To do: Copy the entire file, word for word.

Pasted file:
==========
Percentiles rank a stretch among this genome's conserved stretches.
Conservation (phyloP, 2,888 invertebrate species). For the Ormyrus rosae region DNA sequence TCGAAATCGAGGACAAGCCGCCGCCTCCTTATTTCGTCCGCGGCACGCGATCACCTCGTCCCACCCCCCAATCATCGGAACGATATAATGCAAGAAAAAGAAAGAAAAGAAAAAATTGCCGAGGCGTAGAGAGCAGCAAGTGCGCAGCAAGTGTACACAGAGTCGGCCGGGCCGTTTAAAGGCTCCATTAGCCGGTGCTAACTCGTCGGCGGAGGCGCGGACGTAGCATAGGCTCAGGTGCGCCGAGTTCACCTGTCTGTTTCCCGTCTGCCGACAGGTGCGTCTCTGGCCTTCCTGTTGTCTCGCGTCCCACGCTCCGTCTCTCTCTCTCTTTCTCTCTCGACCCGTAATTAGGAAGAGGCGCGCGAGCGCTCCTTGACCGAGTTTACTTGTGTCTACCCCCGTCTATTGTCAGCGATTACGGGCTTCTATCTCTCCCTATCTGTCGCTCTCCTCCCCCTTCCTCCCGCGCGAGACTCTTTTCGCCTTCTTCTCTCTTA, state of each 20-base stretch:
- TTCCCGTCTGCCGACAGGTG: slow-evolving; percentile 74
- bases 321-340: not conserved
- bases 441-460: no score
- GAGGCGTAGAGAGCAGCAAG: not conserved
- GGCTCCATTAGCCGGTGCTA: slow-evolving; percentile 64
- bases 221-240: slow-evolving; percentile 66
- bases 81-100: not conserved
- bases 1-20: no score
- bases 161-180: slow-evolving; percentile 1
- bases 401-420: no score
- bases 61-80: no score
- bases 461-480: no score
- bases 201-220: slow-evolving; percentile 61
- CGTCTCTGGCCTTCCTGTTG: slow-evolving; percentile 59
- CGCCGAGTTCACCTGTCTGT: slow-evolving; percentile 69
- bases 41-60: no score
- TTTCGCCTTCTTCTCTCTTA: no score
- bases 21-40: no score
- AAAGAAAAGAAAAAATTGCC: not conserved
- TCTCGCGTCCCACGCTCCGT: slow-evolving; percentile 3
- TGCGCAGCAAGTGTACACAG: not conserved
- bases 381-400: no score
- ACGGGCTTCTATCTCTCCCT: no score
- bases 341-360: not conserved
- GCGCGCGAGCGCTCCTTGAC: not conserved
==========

Percentiles rank a stretch among this genome's conserved stretches.
Conservation (phyloP, 2,888 invertebrate species). For the Ormyrus rosae region DNA sequence TCGAAATCGAGGACAAGCCGCCGCCTCCTTATTTCGTCCGCGGCACGCGATCACCTCGTCCCACCCCCCAATCATCGGAACGATATAATGCAAGAAAAAGAAAGAAAAGAAAAAATTGCCGAGGCGTAGAGAGCAGCAAGTGCGCAGCAAGTGTACACAGAGTCGGCCGGGCCGTTTAAAGGCTCCATTAGCCGGTGCTAACTCGTCGGCGGAGGCGCGGACGTAGCATAGGCTCAGGTGCGCCGAGTTCACCTGTCTGTTTCCCGTCTGCCGACAGGTGCGTCTCTGGCCTTCCTGTTGTCTCGCGTCCCACGCTCCGTCTCTCTCTCTCTTTCTCTCTCGACCCGTAATTAGGAAGAGGCGCGCGAGCGCTCCTTGACCGAGTTTACTTGTGTCTACCCCCGTCTATTGTCAGCGATTACGGGCTTCTATCTCTCCCTATCTGTCGCTCTCCTCCCCCTTCCTCCCGCGCGAGACTCTTTTCGCCTTCTTCTCTCTTA, state of each 20-base stretch:
- TTCCCGTCTGCCGACAGGTG: slow-evolving; percentile 74
- bases 321-340: not conserved
- bases 441-460: no score
- GAGGCGTAGAGAGCAGCAAG: not conserved
- GGCTCCATTAGCCGGTGCTA: slow-evolving; percentile 64
- bases 221-240: slow-evolving; percentile 66
- bases 81-100: not conserved
- bases 1-20: no score
- bases 161-180: slow-evolving; percentile 1
- bases 401-420: no score
- bases 61-80: no score
- bases 461-480: no score
- bases 201-220: slow-evolving; percentile 61
- CGTCTCTGGCCTTCCTGTTG: slow-evolving; percentile 59
- CGCCGAGTTCACCTGTCTGT: slow-evolving; percentile 69
- bases 41-60: no score
- TTTCGCCTTCTTCTCTCTTA: no score
- bases 21-40: no score
- AAAGAAAAGAAAAAATTGCC: not conserved
- TCTCGCGTCCCACGCTCCGT: slow-evolving; percentile 3
- TGCGCAGCAAGTGTACACAG: not conserved
- bases 381-400: no score
- ACGGGCTTCTATCTCTCCCT: no score
- bases 341-360: not conserved
- GCGCGCGAGCGCTCCTTGAC: not conserved